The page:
What is Postpartum Depression in Men
Postpartum depression is depression suffered by a father following childbirth. Although postpartum depression is associated with women; new fathers also experience serious mood changes. Paternal postnatal depression is widely common with 10% of fathers becoming depressed just after their baby is born. Fathers experience real changes in their hormone levels after a baby is born. The frequent night feedings and rearranging your days to tend to the constant needs of a brand new baby can catch up to any new parent.
Why Does Postpartum Depression Occur in Men?
Although changes in hormone levels cause postpartum depression, other non-hormonal factors also play a role and they include:
- Men get used to being the focus of their partner which changes when a baby enters the equation. Mothers tend to quickly bond with their children unlike men who bond differently with babies; it takes a while, which can make the father feel like a third wheel.
- Providing for a new addition adds pressure. The pressure can ramp up stress around finances and career. When fathers sense they are struggling financially or in their career, they can feel sad, overwhelmed, and experience anxiety.
- There is always a literary expectation that new dads should be over the moon. When a new dad is not quite feeling it yet, the dad might feel guilty on top of everything else. The guilt may lead to postpartum depression on the part of the new dad.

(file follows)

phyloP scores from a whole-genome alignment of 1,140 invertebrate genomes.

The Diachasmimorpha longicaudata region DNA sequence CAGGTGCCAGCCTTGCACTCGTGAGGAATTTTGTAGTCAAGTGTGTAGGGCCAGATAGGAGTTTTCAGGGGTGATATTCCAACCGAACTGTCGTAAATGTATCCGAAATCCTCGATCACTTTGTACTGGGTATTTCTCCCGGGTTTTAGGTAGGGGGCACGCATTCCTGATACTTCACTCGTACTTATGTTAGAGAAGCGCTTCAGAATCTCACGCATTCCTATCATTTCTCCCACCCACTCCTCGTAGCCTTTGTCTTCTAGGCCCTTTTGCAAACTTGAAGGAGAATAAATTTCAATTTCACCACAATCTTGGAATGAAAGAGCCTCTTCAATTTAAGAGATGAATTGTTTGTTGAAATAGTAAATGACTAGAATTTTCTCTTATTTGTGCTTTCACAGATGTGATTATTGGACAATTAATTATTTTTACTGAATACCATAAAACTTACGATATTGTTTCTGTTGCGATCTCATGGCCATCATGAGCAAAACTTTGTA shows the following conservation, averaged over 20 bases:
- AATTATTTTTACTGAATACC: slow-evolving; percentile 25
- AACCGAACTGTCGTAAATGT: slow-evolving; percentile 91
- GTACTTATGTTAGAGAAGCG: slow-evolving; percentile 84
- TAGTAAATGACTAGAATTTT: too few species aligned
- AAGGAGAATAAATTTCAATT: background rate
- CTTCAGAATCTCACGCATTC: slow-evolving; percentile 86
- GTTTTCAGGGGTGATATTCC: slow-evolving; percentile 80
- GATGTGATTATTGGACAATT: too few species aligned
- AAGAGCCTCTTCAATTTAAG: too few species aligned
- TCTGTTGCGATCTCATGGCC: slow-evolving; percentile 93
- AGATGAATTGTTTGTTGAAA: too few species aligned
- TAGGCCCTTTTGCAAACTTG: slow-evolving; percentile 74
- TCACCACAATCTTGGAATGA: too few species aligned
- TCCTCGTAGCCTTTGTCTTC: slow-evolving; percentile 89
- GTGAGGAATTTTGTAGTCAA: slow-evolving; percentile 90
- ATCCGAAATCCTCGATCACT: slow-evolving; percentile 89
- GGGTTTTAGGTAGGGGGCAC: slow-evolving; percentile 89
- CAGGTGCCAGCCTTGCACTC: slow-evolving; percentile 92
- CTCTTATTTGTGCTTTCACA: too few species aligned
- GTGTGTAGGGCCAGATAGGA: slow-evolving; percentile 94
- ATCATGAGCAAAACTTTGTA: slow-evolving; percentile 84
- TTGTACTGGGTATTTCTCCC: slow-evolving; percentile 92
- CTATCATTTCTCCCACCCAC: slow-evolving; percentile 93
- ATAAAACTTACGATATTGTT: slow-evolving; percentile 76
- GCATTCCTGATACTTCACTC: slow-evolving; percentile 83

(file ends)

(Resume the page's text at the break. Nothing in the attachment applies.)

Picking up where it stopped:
When Does Postpartum Depression Occur?
Postpartum depression is common in 10 percent of men from the first trimester of their partners pregnancy to six months after the child is born. The number spikes to 26 percent during the three to six months after birth
Some of the common signs of postpartum depression in men include:
- Anger and aggression.
- The new dad losses interest in work or favorite activities.
- The new father works all the time.
- Withdrawal from family and friends.
- Feeling frustrated and discouraged.
- The new dad feels sad, hopeless, and overwhelmed.
Men with a history of depression are at greater risk of postpartum depression and also new fathers whose partners have postpartum depression.
Many men laugh off the idea of paternal postpartum depression rather than admitting that it is affecting them. There is nothing shameful about postpartum depression. When you have postpartum depression, asking for help means you are doing what you need to do to be the best partner and best dad you can be. It can be a huge help to find a reliable child care centre early on in your childs life, as it reduces stress later on.